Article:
- By Ki Gray
- Published 06/28/2008
If music festivals such as South by Southwest and the Austin City Limits festival are testament to the city’s reputation as the Live Music Capitol of the World, the Texas Book Festival is proof positive that Austin is a hotbed of creativity in the literary world as well. Founded by Laura Bush in 1995, it has grown to become a nationally important event, featuring over two thousand authors, local, national and international, in twelve years of existence. Exciting, fun, musical and educational, this all-ages event is considered to be one of the premiere literary events in the country. Located primarily in the State Capitol, the festival takes place every fall, drawing upwards of 40,000 spectators to delight in panels, concerts, demonstrations, and other activities in the House and Senate Chambers, as well as tents and stages erected on the sprawling green lawn of the Capitol grounds. Bill Clinton, Barack Obama, and other high-profile politicos have given keynote addresses, and the late Governor Ann Richards was a regular as well. Kay Bailey Hutchison, Jim Lehrer, and Roy Blount Jr., and other such notables have made appearances as well. A variety of themes are represented at the festival, with panels dedicated to mysteries, biographies, photography, retrospectives, periodicals, journalism, and many other topics. A “Lifestyle” tent hosts discussions and activities including parenting, wineries, birding, and yard art.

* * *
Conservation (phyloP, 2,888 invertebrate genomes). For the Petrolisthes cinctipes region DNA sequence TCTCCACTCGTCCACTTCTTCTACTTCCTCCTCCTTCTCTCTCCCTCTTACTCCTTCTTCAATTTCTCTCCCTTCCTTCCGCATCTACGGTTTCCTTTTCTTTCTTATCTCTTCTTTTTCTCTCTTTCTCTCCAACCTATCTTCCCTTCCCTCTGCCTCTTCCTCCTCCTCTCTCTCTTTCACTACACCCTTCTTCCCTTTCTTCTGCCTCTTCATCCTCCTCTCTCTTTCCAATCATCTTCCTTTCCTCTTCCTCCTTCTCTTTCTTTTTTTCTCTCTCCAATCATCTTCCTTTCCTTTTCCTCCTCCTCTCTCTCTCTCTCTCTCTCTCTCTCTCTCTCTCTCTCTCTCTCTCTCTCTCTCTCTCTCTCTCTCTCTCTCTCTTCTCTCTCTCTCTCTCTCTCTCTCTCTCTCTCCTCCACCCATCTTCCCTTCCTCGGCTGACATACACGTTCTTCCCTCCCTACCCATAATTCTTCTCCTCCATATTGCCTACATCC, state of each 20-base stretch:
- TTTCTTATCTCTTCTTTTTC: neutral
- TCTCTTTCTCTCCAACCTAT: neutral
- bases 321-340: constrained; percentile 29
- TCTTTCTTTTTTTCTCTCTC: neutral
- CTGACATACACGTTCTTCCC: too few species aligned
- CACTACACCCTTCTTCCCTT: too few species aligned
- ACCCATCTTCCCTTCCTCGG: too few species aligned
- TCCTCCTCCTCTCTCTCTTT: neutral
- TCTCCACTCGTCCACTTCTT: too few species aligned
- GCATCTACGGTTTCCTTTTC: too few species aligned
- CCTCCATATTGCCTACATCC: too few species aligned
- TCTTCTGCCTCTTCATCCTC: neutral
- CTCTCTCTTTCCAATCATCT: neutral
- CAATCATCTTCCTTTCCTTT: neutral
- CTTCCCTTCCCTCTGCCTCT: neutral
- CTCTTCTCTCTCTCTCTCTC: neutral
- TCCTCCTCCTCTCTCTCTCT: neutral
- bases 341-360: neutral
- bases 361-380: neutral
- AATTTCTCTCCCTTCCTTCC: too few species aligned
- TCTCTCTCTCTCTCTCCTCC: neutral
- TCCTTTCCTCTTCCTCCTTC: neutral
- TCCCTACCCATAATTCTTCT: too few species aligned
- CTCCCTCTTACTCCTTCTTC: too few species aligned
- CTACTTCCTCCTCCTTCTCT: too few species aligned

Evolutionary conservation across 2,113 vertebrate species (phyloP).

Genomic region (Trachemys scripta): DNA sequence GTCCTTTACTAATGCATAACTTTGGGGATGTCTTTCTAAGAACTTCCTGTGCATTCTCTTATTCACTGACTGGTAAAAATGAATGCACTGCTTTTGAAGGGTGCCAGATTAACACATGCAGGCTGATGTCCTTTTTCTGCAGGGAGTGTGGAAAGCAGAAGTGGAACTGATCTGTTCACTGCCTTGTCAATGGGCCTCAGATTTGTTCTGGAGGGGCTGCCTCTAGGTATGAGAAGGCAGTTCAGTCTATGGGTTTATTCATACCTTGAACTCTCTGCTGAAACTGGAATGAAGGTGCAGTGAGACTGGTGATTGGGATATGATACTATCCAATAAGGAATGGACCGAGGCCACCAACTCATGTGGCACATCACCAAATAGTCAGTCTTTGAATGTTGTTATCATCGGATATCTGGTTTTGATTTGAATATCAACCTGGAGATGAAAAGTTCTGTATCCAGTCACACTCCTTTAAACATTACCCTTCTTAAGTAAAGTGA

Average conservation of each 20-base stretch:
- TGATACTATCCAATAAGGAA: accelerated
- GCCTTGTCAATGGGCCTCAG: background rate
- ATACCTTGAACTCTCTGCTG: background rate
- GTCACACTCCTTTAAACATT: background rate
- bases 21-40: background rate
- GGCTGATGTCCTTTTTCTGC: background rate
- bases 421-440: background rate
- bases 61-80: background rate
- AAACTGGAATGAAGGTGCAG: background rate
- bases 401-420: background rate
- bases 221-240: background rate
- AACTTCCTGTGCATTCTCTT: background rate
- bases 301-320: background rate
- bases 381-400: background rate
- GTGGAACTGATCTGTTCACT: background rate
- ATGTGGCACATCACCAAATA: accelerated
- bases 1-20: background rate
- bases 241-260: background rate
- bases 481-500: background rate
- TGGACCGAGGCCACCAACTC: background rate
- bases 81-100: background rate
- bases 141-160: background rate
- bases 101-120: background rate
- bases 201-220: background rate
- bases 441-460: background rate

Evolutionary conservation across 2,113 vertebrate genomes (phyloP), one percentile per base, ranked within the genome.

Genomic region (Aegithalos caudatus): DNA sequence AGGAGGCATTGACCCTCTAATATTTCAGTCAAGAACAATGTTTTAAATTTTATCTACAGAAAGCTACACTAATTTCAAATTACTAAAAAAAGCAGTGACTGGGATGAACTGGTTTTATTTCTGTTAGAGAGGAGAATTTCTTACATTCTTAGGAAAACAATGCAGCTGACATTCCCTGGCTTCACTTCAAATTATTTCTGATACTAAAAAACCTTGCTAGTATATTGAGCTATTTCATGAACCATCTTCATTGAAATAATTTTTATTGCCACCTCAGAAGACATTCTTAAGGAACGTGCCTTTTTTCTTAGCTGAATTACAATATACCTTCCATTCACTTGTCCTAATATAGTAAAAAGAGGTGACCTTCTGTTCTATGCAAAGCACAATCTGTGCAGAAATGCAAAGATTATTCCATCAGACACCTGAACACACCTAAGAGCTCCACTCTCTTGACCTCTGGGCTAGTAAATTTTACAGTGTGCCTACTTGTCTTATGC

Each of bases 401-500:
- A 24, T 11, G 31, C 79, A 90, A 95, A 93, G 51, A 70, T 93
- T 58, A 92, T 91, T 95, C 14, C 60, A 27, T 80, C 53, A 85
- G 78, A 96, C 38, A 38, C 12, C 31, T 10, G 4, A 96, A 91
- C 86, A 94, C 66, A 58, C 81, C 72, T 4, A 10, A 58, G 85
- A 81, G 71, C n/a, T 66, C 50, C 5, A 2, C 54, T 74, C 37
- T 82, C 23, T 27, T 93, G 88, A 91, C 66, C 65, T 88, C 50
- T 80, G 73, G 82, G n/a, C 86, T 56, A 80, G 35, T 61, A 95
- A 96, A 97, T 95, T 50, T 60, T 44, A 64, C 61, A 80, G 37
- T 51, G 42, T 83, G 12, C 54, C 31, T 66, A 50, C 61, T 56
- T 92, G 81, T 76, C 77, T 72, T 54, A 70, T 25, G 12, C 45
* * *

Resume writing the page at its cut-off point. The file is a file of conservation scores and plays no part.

In keeping with the interests and expectations of Austi
nites, the festival emphasizes a high level of entertainment and music, dedicating one tent to musical performances throughout the festival, and hosting events at satellite locations including the legendary Continental Club. A concert featuring Austin’s finest musicians is held on the Capitol steps. Musician authors such as Joe Ely read from their works, as do those who write books about musicians, including Kathleen Hudson and Joe Nick Patoski. Other aspects of the entertainment world are well-represented also. Actors including Eli Wallach and Marlee Matlin have appeared there, and Top Chef host Padma Lakshmi offered live cooking demos for exotic recipes. Food and cooking are also highlighted, with an entire tent equipped with cooking supplies and dedicated to cookbooks and examinations of food culture. The Texas Book Festival has raised over two million dollars for Texas Public Libraries, and their commitment to children is clear. With one tent dedicated to children’s authors, one to children’s entertainment, and one to activities for the little ones, this festival is a perfect way to combine books and literacy with a fun and exciting event. Storytimes abound throughout the festival, and activities can include hula dance, puppet shows, drawing, and sing-alongs. When children’s authors are in town for the festival, they often take part in “Reading Rock Stars,” an affiliated program that brings them to public schools to read their works.
A truly Austin event in spirit, the Texas Book Festival is a lively, creative and exciting way to explore the literary world both on a local and national level.